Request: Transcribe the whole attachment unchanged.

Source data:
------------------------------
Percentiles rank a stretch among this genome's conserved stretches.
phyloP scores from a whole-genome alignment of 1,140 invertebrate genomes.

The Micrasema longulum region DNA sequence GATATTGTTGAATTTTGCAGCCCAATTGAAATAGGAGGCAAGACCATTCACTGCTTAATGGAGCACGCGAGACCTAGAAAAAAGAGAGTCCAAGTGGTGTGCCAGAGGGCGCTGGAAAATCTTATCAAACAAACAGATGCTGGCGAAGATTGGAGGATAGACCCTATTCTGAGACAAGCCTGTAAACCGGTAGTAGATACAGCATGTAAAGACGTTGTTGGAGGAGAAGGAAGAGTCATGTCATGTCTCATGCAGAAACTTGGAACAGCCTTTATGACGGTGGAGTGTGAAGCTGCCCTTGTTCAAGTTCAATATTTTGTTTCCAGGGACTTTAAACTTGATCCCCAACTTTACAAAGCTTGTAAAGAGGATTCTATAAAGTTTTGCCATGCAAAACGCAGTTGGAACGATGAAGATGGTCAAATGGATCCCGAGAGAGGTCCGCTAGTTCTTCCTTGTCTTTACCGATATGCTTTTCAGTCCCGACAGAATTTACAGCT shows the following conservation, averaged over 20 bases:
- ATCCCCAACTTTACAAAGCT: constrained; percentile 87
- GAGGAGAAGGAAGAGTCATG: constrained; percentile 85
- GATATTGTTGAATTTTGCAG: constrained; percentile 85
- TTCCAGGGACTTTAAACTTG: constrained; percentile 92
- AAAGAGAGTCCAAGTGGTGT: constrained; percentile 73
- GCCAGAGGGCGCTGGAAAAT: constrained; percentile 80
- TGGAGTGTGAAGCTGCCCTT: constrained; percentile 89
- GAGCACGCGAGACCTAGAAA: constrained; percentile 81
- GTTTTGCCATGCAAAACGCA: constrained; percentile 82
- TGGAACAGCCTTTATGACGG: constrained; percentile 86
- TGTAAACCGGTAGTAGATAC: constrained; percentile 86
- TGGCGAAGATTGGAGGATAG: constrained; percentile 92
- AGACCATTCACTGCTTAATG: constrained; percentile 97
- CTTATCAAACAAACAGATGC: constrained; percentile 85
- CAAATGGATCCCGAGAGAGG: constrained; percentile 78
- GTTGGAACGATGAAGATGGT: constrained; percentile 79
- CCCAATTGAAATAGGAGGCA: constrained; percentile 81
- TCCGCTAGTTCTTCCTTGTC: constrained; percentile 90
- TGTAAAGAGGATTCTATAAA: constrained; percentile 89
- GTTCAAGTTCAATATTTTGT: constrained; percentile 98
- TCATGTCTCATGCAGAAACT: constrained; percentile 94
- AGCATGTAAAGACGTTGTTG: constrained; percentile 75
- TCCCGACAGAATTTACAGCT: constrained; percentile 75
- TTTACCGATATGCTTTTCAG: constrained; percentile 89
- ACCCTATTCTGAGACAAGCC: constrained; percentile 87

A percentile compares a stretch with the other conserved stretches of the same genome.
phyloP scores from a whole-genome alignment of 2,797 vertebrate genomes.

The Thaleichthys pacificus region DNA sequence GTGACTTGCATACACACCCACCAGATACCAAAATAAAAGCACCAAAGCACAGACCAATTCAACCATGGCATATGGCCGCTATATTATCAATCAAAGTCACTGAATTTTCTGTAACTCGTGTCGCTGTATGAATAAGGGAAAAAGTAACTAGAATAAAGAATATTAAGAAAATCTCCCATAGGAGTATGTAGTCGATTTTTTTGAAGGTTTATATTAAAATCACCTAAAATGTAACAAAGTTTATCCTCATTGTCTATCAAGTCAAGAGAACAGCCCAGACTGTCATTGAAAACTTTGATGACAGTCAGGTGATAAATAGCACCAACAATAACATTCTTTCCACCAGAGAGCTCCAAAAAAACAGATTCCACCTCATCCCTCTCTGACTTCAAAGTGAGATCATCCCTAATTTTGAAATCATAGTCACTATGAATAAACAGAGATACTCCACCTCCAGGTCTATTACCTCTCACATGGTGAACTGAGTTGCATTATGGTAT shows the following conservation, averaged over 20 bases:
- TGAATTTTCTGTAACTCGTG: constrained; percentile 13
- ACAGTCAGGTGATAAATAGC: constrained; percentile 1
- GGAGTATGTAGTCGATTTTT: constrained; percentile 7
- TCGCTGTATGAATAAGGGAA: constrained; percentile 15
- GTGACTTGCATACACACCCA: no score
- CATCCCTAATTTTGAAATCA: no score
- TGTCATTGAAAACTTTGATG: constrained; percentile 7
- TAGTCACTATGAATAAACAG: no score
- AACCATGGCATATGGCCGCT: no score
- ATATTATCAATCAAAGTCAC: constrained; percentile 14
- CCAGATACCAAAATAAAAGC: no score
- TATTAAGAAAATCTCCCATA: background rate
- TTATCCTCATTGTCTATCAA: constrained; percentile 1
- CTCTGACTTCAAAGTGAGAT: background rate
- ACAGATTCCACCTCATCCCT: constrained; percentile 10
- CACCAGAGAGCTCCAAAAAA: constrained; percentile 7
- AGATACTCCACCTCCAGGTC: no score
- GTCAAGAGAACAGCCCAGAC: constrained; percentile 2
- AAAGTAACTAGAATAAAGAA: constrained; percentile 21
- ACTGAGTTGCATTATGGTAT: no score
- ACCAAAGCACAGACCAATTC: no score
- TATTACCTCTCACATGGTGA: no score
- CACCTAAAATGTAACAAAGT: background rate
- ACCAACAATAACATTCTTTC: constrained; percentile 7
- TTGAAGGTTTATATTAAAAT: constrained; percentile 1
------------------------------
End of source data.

Percentiles rank a stretch among this genome's conserved stretches.
phyloP scores from a whole-genome alignment of 1,140 invertebrate genomes.

The Micrasema longulum region DNA sequence GATATTGTTGAATTTTGCAGCCCAATTGAAATAGGAGGCAAGACCATTCACTGCTTAATGGAGCACGCGAGACCTAGAAAAAAGAGAGTCCAAGTGGTGTGCCAGAGGGCGCTGGAAAATCTTATCAAACAAACAGATGCTGGCGAAGATTGGAGGATAGACCCTATTCTGAGACAAGCCTGTAAACCGGTAGTAGATACAGCATGTAAAGACGTTGTTGGAGGAGAAGGAAGAGTCATGTCATGTCTCATGCAGAAACTTGGAACAGCCTTTATGACGGTGGAGTGTGAAGCTGCCCTTGTTCAAGTTCAATATTTTGTTTCCAGGGACTTTAAACTTGATCCCCAACTTTACAAAGCTTGTAAAGAGGATTCTATAAAGTTTTGCCATGCAAAACGCAGTTGGAACGATGAAGATGGTCAAATGGATCCCGAGAGAGGTCCGCTAGTTCTTCCTTGTCTTTACCGATATGCTTTTCAGTCCCGACAGAATTTACAGCT shows the following conservation, averaged over 20 bases:
- ATCCCCAACTTTACAAAGCT: constrained; percentile 87
- GAGGAGAAGGAAGAGTCATG: constrained; percentile 85
- GATATTGTTGAATTTTGCAG: constrained; percentile 85
- TTCCAGGGACTTTAAACTTG: constrained; percentile 92
- AAAGAGAGTCCAAGTGGTGT: constrained; percentile 73
- GCCAGAGGGCGCTGGAAAAT: constrained; percentile 80
- TGGAGTGTGAAGCTGCCCTT: constrained; percentile 89
- GAGCACGCGAGACCTAGAAA: constrained; percentile 81
- GTTTTGCCATGCAAAACGCA: constrained; percentile 82
- TGGAACAGCCTTTATGACGG: constrained; percentile 86
- TGTAAACCGGTAGTAGATAC: constrained; percentile 86
- TGGCGAAGATTGGAGGATAG: constrained; percentile 92
- AGACCATTCACTGCTTAATG: constrained; percentile 97
- CTTATCAAACAAACAGATGC: constrained; percentile 85
- CAAATGGATCCCGAGAGAGG: constrained; percentile 78
- GTTGGAACGATGAAGATGGT: constrained; percentile 79
- CCCAATTGAAATAGGAGGCA: constrained; percentile 81
- TCCGCTAGTTCTTCCTTGTC: constrained; percentile 90
- TGTAAAGAGGATTCTATAAA: constrained; percentile 89
- GTTCAAGTTCAATATTTTGT: constrained; percentile 98
- TCATGTCTCATGCAGAAACT: constrained; percentile 94
- AGCATGTAAAGACGTTGTTG: constrained; percentile 75
- TCCCGACAGAATTTACAGCT: constrained; percentile 75
- TTTACCGATATGCTTTTCAG: constrained; percentile 89
- ACCCTATTCTGAGACAAGCC: constrained; percentile 87

A percentile compares a stretch with the other conserved stretches of the same genome.
phyloP scores from a whole-genome alignment of 2,797 vertebrate genomes.

The Thaleichthys pacificus region DNA sequence GTGACTTGCATACACACCCACCAGATACCAAAATAAAAGCACCAAAGCACAGACCAATTCAACCATGGCATATGGCCGCTATATTATCAATCAAAGTCACTGAATTTTCTGTAACTCGTGTCGCTGTATGAATAAGGGAAAAAGTAACTAGAATAAAGAATATTAAGAAAATCTCCCATAGGAGTATGTAGTCGATTTTTTTGAAGGTTTATATTAAAATCACCTAAAATGTAACAAAGTTTATCCTCATTGTCTATCAAGTCAAGAGAACAGCCCAGACTGTCATTGAAAACTTTGATGACAGTCAGGTGATAAATAGCACCAACAATAACATTCTTTCCACCAGAGAGCTCCAAAAAAACAGATTCCACCTCATCCCTCTCTGACTTCAAAGTGAGATCATCCCTAATTTTGAAATCATAGTCACTATGAATAAACAGAGATACTCCACCTCCAGGTCTATTACCTCTCACATGGTGAACTGAGTTGCATTATGGTAT shows the following conservation, averaged over 20 bases:
- TGAATTTTCTGTAACTCGTG: constrained; percentile 13
- ACAGTCAGGTGATAAATAGC: constrained; percentile 1
- GGAGTATGTAGTCGATTTTT: constrained; percentile 7
- TCGCTGTATGAATAAGGGAA: constrained; percentile 15
- GTGACTTGCATACACACCCA: no score
- CATCCCTAATTTTGAAATCA: no score
- TGTCATTGAAAACTTTGATG: constrained; percentile 7
- TAGTCACTATGAATAAACAG: no score
- AACCATGGCATATGGCCGCT: no score
- ATATTATCAATCAAAGTCAC: constrained; percentile 14
- CCAGATACCAAAATAAAAGC: no score
- TATTAAGAAAATCTCCCATA: background rate
- TTATCCTCATTGTCTATCAA: constrained; percentile 1
- CTCTGACTTCAAAGTGAGAT: background rate
- ACAGATTCCACCTCATCCCT: constrained; percentile 10
- CACCAGAGAGCTCCAAAAAA: constrained; percentile 7
- AGATACTCCACCTCCAGGTC: no score
- GTCAAGAGAACAGCCCAGAC: constrained; percentile 2
- AAAGTAACTAGAATAAAGAA: constrained; percentile 21
- ACTGAGTTGCATTATGGTAT: no score
- ACCAAAGCACAGACCAATTC: no score
- TATTACCTCTCACATGGTGA: no score
- CACCTAAAATGTAACAAAGT: background rate
- ACCAACAATAACATTCTTTC: constrained; percentile 7
- TTGAAGGTTTATATTAAAAT: constrained; percentile 1